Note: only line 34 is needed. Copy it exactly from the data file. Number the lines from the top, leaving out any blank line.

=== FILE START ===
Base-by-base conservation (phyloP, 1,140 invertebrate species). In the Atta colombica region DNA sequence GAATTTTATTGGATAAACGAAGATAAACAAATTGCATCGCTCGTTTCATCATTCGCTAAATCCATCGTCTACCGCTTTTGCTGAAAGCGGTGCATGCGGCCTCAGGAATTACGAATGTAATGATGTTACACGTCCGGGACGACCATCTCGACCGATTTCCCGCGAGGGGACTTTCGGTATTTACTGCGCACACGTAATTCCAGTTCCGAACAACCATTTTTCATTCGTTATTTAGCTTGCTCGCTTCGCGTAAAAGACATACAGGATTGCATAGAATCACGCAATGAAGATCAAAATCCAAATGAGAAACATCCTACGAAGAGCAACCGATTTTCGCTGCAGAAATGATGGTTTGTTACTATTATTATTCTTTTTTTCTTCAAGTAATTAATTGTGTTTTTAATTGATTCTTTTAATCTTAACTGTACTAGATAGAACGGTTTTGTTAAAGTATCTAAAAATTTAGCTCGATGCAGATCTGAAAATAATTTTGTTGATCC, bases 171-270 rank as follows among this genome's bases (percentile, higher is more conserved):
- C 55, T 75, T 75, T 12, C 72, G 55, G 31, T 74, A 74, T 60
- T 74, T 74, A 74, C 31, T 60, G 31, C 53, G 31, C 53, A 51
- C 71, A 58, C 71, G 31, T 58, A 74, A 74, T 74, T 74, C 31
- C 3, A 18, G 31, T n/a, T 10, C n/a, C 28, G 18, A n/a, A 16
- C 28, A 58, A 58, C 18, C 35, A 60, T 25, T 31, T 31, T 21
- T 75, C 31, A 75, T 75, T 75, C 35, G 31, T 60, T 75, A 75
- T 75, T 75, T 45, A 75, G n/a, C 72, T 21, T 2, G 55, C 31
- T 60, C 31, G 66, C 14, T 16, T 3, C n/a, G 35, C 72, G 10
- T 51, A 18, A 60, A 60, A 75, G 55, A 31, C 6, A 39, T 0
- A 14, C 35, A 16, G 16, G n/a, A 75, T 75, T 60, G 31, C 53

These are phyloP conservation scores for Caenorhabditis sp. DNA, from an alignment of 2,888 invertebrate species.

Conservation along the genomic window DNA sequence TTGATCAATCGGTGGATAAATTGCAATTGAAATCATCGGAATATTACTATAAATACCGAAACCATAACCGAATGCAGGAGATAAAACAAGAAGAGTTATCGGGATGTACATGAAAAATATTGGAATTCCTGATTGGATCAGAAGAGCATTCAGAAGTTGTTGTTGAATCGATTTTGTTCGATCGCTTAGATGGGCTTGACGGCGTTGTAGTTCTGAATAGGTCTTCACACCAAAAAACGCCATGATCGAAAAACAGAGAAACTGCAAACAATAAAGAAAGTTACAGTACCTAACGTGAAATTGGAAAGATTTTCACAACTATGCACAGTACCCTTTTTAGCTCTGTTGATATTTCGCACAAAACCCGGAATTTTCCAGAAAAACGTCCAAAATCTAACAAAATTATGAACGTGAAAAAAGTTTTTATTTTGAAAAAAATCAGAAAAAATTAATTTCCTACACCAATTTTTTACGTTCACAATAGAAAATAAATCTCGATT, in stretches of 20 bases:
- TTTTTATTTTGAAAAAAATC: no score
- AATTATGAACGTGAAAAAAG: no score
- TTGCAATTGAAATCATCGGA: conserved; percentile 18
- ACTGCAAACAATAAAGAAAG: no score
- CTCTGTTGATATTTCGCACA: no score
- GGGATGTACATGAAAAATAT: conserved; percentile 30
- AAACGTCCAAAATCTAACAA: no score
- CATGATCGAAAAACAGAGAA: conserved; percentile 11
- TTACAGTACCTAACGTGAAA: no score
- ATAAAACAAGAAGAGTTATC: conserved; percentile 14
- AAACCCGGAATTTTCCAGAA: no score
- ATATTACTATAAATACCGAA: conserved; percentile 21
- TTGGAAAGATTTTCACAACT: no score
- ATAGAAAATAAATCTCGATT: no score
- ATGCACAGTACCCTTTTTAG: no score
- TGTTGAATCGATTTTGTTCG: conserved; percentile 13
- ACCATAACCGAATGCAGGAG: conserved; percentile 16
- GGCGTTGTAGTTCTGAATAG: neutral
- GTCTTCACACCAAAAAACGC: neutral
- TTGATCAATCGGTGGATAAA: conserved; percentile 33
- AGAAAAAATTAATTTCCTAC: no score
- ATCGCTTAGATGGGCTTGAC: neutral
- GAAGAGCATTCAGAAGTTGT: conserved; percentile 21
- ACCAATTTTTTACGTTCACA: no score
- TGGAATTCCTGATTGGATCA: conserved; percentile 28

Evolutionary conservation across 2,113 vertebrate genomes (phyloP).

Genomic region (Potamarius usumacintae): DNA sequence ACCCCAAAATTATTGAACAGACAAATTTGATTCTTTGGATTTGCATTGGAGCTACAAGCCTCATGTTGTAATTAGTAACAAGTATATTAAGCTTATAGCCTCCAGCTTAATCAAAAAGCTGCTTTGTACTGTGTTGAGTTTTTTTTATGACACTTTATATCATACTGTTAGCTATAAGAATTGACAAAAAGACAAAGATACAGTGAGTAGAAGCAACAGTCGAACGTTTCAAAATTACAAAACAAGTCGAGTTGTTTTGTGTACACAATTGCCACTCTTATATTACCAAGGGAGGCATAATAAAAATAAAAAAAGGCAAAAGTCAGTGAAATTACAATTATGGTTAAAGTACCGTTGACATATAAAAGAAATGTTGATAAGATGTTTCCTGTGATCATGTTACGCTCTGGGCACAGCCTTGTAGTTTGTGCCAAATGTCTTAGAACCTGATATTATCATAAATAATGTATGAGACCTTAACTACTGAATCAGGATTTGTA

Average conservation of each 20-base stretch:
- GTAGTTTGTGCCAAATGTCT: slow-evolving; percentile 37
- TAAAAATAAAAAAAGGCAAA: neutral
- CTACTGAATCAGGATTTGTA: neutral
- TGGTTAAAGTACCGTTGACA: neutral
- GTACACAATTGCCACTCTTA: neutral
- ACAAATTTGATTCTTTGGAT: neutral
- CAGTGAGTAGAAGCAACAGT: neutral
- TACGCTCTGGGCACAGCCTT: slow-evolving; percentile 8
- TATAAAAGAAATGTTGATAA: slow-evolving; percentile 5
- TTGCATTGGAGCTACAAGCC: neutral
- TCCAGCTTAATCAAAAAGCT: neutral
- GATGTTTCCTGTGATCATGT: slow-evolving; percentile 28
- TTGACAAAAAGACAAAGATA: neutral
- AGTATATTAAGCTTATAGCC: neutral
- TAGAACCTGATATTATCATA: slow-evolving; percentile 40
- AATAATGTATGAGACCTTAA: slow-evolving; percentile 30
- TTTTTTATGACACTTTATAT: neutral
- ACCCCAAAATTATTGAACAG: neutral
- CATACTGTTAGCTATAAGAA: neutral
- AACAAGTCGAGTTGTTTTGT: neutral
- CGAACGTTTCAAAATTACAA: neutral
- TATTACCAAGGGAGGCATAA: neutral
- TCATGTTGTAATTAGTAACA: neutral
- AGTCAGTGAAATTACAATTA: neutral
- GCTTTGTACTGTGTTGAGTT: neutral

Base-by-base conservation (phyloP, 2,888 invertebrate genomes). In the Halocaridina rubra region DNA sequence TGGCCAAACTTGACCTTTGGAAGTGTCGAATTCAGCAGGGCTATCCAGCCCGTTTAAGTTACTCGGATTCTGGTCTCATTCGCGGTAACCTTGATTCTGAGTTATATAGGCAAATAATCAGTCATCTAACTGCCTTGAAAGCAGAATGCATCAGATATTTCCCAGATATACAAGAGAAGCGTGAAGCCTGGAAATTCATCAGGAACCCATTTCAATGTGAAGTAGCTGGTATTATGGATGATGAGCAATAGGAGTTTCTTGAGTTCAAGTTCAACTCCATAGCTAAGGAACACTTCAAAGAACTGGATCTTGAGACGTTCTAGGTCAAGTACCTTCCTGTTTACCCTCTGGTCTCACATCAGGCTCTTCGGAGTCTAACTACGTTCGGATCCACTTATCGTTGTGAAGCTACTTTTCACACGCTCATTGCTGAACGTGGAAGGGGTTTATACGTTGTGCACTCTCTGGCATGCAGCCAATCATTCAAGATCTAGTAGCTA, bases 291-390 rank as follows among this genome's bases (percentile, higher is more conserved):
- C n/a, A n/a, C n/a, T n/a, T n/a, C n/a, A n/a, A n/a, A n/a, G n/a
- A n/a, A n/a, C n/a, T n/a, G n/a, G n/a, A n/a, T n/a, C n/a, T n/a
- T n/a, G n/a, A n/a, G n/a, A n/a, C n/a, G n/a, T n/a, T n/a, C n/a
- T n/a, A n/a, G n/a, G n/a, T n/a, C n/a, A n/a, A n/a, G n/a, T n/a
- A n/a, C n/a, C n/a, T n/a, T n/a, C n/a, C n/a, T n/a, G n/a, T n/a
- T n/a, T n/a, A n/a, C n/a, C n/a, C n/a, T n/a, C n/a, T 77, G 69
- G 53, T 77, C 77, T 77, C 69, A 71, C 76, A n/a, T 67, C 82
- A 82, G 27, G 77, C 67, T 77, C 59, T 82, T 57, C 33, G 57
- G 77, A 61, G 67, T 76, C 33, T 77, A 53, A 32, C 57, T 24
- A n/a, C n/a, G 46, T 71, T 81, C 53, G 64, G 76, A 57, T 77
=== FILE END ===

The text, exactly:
- AGAAAAAATTAATTTCCTAC: no score